Constable Gianni Parmigiano of the Peel Regional Police was on patrol in the Toronto suburb of Mississauga when a tractor-trailer caught his eye. Something seemed a little odd with the rear license plate.
So Parmigiano, also a commercial vehicle inspector certified by the Commercial Vehicle Safety Alliance (CVSA), decided to pull the truck over. It didn’t take long to see why the license plate had drawn his notice.
“It was written in black Magic Marker,” Parmigiano said.
Parmigiano is one of seven commercial vehicle inspectors with the Peel police. Two officers work per shift, randomly stopping trucks, checking for everything from licenses to hours of service — and roadworthiness.
Parmigiano and his colleagues will be taking part in the CVSA’s annual 72-hour inspection blitz, International RoadCheck, which begins Tuesday.
“The inspection we do here is the same we do across Canada, the United States and Mexico,” he said.
A beat with over 2,000 trucking companies
Parmigiano’s police department covers the Region of Peel, the biggest freight hub in Canada and one of the largest in North America. Encompassing the Toronto suburbs of Mississauga, Brampton and Caledon, Peel is home to over 2,000 trucking companies.
Much of the commercial vehicle traffic goes via the Dixie Road exit on Highway 401. Some 13,000 trucks exit onto Dixie each day. Most of the trucks that get pulled over for inspections are owner-operators, Parmigiano said, noting that he tends to find fewer violations among larger carriers.
But there are plenty of exceptions. The truck Parmigiano stopped with the handwritten license plate came from a larger Ontario carrier, which he didn’t name.
Parmigiano came across the tractor-trailer while patrolling Dixie Road in January. He’d never seen anything like that since becoming a commercial vehicle enforcement officer in 2015.
But colleagues have come across other trucks with homespun plates during the past year: some done on cardboard. One straight truck had it written on the rear door.
In Parmigiano’s case, the driver explained the original plate had gone missing and that his carrier believed — incorrectly — that it wasn’t possible to replace it because of the COVID-19 pandemic, Parmigiano said.
“You know, I did a bit of a head shake,” he said. “But with COVID-19, I guess people aren’t sure what they need to do and what the rules are.”
While he understood the driver’s reasoning, Parmigiano still issued a citation. But he was pleased that everything else was in order, and that he did not find any issues with the tractor-trailer itself.
“The truck driver was very professional,” Parmigiano said. “He was very well organized. The pre-trip was completed on schedule; all the documentation was there.”
An auto tech with a badge
Being a police officer wasn’t Parmigiano’s first career. He worked as an auto technician — an experience that helps him on the job as he patrols Peel’s roads. His top priority is identifying issues that pose safety issues for the drivers themselves and the general public.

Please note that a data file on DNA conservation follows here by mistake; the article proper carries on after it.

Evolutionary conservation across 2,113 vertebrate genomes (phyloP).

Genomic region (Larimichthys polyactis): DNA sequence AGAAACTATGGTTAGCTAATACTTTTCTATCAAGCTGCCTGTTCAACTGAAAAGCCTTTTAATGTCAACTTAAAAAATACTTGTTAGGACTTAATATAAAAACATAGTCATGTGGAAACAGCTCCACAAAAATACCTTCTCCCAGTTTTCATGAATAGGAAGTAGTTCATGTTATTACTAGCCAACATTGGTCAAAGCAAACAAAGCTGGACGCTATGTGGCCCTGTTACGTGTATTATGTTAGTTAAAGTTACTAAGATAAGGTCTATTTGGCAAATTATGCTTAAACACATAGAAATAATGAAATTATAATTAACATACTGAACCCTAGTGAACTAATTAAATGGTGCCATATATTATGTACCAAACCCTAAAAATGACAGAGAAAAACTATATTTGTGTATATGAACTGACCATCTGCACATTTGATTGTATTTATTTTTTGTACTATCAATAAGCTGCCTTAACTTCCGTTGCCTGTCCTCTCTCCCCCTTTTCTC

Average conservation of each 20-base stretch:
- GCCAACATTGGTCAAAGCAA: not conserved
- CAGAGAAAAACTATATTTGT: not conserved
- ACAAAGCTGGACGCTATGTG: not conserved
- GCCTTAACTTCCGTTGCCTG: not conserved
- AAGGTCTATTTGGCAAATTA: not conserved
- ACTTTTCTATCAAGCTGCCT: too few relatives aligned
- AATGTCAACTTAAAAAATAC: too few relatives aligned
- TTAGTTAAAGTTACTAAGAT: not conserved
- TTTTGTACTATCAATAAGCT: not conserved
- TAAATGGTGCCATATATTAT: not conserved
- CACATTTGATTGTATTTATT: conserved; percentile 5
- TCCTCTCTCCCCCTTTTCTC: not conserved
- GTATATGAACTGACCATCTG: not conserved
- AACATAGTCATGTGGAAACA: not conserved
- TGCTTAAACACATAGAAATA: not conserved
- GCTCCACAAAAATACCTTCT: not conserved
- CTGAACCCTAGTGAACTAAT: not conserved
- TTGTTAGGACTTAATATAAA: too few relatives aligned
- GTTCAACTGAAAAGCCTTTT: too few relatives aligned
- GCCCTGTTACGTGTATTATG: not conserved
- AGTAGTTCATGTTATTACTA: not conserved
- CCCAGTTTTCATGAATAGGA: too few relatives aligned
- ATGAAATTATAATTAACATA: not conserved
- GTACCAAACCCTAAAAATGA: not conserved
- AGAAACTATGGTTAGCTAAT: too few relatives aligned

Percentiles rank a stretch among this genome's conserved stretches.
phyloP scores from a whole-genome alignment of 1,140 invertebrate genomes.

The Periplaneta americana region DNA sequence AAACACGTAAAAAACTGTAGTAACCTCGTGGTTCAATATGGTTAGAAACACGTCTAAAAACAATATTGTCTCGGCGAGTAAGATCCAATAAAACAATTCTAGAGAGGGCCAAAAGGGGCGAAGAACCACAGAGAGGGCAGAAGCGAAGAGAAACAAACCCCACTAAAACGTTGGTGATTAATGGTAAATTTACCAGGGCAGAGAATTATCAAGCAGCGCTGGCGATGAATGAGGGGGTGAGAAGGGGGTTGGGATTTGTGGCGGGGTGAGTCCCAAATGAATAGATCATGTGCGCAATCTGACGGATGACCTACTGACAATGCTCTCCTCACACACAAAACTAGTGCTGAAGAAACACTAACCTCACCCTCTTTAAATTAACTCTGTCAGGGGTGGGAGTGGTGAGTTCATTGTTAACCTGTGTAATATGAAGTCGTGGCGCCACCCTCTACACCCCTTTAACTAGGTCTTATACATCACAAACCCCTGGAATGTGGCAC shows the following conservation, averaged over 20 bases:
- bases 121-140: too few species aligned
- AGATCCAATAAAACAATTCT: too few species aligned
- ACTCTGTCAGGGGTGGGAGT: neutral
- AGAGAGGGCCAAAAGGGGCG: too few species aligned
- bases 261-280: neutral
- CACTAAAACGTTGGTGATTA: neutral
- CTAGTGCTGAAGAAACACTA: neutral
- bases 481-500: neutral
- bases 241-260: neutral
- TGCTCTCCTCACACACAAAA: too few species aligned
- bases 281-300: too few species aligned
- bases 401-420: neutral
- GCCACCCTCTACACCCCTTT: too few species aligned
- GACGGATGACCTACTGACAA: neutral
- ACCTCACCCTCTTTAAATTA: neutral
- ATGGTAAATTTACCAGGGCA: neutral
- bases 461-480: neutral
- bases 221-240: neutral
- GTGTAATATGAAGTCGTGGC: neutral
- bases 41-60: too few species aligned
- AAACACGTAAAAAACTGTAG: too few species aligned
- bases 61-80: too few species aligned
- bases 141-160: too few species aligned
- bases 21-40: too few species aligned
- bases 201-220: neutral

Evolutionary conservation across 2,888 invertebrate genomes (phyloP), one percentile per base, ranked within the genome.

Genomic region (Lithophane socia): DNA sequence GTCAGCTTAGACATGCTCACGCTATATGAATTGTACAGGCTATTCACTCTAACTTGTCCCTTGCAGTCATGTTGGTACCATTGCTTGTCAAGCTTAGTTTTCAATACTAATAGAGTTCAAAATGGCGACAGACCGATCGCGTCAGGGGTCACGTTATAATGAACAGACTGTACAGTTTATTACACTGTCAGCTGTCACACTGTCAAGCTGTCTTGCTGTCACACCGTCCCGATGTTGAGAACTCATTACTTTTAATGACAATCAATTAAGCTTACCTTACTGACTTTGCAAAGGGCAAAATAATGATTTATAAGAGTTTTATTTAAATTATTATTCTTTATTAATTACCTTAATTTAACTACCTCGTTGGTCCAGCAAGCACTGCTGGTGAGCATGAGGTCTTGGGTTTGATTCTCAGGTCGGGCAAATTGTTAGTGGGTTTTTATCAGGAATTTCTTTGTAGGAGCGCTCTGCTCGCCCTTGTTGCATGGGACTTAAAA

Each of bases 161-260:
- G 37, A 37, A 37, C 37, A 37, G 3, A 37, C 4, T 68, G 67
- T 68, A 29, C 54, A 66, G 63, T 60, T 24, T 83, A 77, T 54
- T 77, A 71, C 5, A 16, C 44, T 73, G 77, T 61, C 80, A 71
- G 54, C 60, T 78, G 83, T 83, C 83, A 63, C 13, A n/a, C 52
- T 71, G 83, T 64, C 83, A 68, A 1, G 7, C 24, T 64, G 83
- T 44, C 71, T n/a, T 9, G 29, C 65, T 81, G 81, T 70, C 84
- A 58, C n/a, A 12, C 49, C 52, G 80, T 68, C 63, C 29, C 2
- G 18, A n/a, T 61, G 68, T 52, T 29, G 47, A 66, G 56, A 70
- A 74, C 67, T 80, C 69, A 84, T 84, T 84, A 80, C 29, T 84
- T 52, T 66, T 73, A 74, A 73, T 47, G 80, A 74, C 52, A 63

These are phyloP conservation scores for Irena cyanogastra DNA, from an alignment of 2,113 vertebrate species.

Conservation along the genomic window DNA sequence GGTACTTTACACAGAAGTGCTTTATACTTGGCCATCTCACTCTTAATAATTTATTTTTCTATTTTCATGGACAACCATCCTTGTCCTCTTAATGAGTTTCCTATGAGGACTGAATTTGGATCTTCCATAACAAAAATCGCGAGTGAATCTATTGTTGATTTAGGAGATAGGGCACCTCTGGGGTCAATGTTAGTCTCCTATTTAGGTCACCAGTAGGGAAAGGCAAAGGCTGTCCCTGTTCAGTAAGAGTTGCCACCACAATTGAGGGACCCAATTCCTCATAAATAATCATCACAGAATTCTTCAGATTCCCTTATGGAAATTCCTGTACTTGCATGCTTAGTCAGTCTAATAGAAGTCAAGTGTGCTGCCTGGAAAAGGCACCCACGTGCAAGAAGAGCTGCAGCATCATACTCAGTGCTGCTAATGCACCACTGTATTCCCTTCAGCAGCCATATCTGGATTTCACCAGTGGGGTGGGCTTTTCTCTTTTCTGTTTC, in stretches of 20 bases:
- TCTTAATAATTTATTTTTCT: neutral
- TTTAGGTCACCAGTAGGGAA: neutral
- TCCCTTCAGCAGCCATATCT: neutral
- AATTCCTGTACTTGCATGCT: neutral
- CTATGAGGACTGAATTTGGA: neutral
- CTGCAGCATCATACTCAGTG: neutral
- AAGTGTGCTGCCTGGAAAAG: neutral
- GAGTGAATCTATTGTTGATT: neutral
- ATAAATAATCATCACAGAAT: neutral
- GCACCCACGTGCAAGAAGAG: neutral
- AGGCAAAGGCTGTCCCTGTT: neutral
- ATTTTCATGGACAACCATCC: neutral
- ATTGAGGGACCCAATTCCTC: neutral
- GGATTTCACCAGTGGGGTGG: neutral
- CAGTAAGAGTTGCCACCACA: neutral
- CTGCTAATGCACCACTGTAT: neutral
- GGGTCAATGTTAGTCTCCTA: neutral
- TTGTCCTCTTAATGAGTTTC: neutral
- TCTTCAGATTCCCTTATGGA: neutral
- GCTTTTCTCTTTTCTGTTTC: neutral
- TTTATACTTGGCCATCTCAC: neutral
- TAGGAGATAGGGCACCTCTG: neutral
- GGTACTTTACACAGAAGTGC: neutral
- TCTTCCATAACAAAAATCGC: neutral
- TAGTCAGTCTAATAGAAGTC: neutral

It starts with a basic visual inspection while he’s driving his patrol vehicle — looking for obvious things like tire and light issues.
“I’m actually looking for defects while I’m driving by the vehicle,” he said. “Sometimes it’s hard when you’re on the road and you’re doing 60 kilometers per hour (37 mph), and you’re trying to see if there’s tread on the actual tires.”
While officers like Parmigiano receive specialized training to inspect commercial trucks — and are trained regularly — he also brings a gearhead sensibility to the work.
— Peel Regional Police (@PeelPolice) June 21, 2016
“I’ve been doing it so long that I’m using all of my senses — my hearing, my sight — when it comes to commercial motor vehicles,” Parmigiano said. “Because of my background, looking at a tire, I can gauge whether there’s enough tread on it or not, or if there’s some other kind of defect like air leaks from the glandhand section of the truck, or from the actual brake chambers, as we’re slowing down at an intersection.”
When it’s bad, the truck is taken out of service. The most common reason: tires.
“I’ve come across a lot of tires that have zero tread or they actually have cords or visible steel belts popping out of them,” he said.
When an insecure load becomes a missile
Another big issue he commonly deals with: insecure loads. The most dangerous ones tend to involve hazardous materials. Sometimes, Parmigiano comes across containers of compressed-gas cylinders just rolling around in a trailer.
“What I try to tell drivers is, if the valve ever sheared because it struck something in the back because it wasn’t secured, these things turn into missiles or projectiles,” he said. “They’re under pressure; once that valve is sheared, that thing is going through car walls, you name it.”
But beyond looking at issues that pose safety hazards, the auto technician in Parmigiano comes out when he provides tips about minor issues.
“There are things that I point out to the driver that they had no idea about,” he said. “So I’ll advise them, ‘Hey you know … if you do have mechanics on site, just make sure you repair the light or the mirror or so forth, something that’s minor.”
While Parmigiano clearly enjoys his work — his favorite vehicles to inspect are straight trucks — he said he is happiest when he doesn’t find any violations.
“I’m not just out there to hammer the drivers and the companies,” Parmigiano said. “I want to be able to stop you, inspect you and find nothing wrong, and then issue a sticker for your windshield that your vehicle has passed. Because ultimately that’s what we want on our roads, right?”